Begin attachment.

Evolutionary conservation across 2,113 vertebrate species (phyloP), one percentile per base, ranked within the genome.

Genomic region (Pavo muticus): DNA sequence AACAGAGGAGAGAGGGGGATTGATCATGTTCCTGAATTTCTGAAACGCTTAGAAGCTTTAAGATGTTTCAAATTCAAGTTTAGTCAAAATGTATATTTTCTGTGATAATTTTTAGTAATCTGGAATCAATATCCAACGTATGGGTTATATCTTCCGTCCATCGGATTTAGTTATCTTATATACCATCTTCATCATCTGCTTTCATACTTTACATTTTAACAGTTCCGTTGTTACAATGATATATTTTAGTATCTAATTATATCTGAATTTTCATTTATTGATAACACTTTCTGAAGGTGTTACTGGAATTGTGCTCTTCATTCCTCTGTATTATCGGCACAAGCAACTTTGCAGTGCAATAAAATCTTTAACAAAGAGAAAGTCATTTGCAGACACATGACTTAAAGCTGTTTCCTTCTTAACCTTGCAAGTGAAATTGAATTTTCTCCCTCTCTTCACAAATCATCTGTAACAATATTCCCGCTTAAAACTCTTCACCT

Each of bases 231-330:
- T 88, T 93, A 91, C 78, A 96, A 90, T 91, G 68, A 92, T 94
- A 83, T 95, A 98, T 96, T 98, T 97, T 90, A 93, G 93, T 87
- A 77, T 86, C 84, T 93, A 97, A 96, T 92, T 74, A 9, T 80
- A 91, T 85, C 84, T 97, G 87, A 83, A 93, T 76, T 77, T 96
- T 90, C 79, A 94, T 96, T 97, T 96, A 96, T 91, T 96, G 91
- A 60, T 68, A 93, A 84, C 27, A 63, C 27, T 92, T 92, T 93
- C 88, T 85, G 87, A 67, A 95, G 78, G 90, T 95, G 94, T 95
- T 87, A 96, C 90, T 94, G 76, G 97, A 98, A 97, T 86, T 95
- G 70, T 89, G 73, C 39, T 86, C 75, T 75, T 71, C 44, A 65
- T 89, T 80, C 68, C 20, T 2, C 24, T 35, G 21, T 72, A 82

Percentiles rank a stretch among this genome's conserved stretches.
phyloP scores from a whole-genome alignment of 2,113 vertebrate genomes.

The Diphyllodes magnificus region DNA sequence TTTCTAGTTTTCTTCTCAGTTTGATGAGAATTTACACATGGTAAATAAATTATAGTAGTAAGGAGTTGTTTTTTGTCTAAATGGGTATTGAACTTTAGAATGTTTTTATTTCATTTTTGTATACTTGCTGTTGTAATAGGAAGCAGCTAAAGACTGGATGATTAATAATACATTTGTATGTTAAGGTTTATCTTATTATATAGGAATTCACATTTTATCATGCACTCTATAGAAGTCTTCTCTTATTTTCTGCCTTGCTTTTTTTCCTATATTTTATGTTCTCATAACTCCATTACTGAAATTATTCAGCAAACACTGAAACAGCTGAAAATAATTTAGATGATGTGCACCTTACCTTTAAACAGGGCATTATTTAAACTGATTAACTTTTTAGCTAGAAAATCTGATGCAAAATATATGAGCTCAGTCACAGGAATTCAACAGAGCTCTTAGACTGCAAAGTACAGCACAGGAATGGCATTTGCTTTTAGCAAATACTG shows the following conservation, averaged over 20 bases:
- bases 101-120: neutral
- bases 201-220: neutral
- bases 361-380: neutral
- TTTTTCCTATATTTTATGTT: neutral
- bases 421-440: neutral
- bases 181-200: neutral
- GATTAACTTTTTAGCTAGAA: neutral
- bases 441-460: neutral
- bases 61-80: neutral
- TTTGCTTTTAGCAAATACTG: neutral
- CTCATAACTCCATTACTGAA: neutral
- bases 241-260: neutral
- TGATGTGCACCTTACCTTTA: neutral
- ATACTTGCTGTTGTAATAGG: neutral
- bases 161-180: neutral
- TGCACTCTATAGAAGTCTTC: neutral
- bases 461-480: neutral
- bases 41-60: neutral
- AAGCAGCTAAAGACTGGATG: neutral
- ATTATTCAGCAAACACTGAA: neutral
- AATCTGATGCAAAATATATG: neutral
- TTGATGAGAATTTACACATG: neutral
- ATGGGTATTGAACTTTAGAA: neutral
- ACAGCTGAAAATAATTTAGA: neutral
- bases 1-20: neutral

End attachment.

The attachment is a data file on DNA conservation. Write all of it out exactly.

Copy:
Evolutionary conservation across 2,113 vertebrate species (phyloP), one percentile per base, ranked within the genome.

Genomic region (Pavo muticus): DNA sequence AACAGAGGAGAGAGGGGGATTGATCATGTTCCTGAATTTCTGAAACGCTTAGAAGCTTTAAGATGTTTCAAATTCAAGTTTAGTCAAAATGTATATTTTCTGTGATAATTTTTAGTAATCTGGAATCAATATCCAACGTATGGGTTATATCTTCCGTCCATCGGATTTAGTTATCTTATATACCATCTTCATCATCTGCTTTCATACTTTACATTTTAACAGTTCCGTTGTTACAATGATATATTTTAGTATCTAATTATATCTGAATTTTCATTTATTGATAACACTTTCTGAAGGTGTTACTGGAATTGTGCTCTTCATTCCTCTGTATTATCGGCACAAGCAACTTTGCAGTGCAATAAAATCTTTAACAAAGAGAAAGTCATTTGCAGACACATGACTTAAAGCTGTTTCCTTCTTAACCTTGCAAGTGAAATTGAATTTTCTCCCTCTCTTCACAAATCATCTGTAACAATATTCCCGCTTAAAACTCTTCACCT

Each of bases 231-330:
- T 88, T 93, A 91, C 78, A 96, A 90, T 91, G 68, A 92, T 94
- A 83, T 95, A 98, T 96, T 98, T 97, T 90, A 93, G 93, T 87
- A 77, T 86, C 84, T 93, A 97, A 96, T 92, T 74, A 9, T 80
- A 91, T 85, C 84, T 97, G 87, A 83, A 93, T 76, T 77, T 96
- T 90, C 79, A 94, T 96, T 97, T 96, A 96, T 91, T 96, G 91
- A 60, T 68, A 93, A 84, C 27, A 63, C 27, T 92, T 92, T 93
- C 88, T 85, G 87, A 67, A 95, G 78, G 90, T 95, G 94, T 95
- T 87, A 96, C 90, T 94, G 76, G 97, A 98, A 97, T 86, T 95
- G 70, T 89, G 73, C 39, T 86, C 75, T 75, T 71, C 44, A 65
- T 89, T 80, C 68, C 20, T 2, C 24, T 35, G 21, T 72, A 82

Percentiles rank a stretch among this genome's conserved stretches.
phyloP scores from a whole-genome alignment of 2,113 vertebrate genomes.

The Diphyllodes magnificus region DNA sequence TTTCTAGTTTTCTTCTCAGTTTGATGAGAATTTACACATGGTAAATAAATTATAGTAGTAAGGAGTTGTTTTTTGTCTAAATGGGTATTGAACTTTAGAATGTTTTTATTTCATTTTTGTATACTTGCTGTTGTAATAGGAAGCAGCTAAAGACTGGATGATTAATAATACATTTGTATGTTAAGGTTTATCTTATTATATAGGAATTCACATTTTATCATGCACTCTATAGAAGTCTTCTCTTATTTTCTGCCTTGCTTTTTTTCCTATATTTTATGTTCTCATAACTCCATTACTGAAATTATTCAGCAAACACTGAAACAGCTGAAAATAATTTAGATGATGTGCACCTTACCTTTAAACAGGGCATTATTTAAACTGATTAACTTTTTAGCTAGAAAATCTGATGCAAAATATATGAGCTCAGTCACAGGAATTCAACAGAGCTCTTAGACTGCAAAGTACAGCACAGGAATGGCATTTGCTTTTAGCAAATACTG shows the following conservation, averaged over 20 bases:
- bases 101-120: neutral
- bases 201-220: neutral
- bases 361-380: neutral
- TTTTTCCTATATTTTATGTT: neutral
- bases 421-440: neutral
- bases 181-200: neutral
- GATTAACTTTTTAGCTAGAA: neutral
- bases 441-460: neutral
- bases 61-80: neutral
- TTTGCTTTTAGCAAATACTG: neutral
- CTCATAACTCCATTACTGAA: neutral
- bases 241-260: neutral
- TGATGTGCACCTTACCTTTA: neutral
- ATACTTGCTGTTGTAATAGG: neutral
- bases 161-180: neutral
- TGCACTCTATAGAAGTCTTC: neutral
- bases 461-480: neutral
- bases 41-60: neutral
- AAGCAGCTAAAGACTGGATG: neutral
- ATTATTCAGCAAACACTGAA: neutral
- AATCTGATGCAAAATATATG: neutral
- TTGATGAGAATTTACACATG: neutral
- ATGGGTATTGAACTTTAGAA: neutral
- ACAGCTGAAAATAATTTAGA: neutral
- bases 1-20: neutral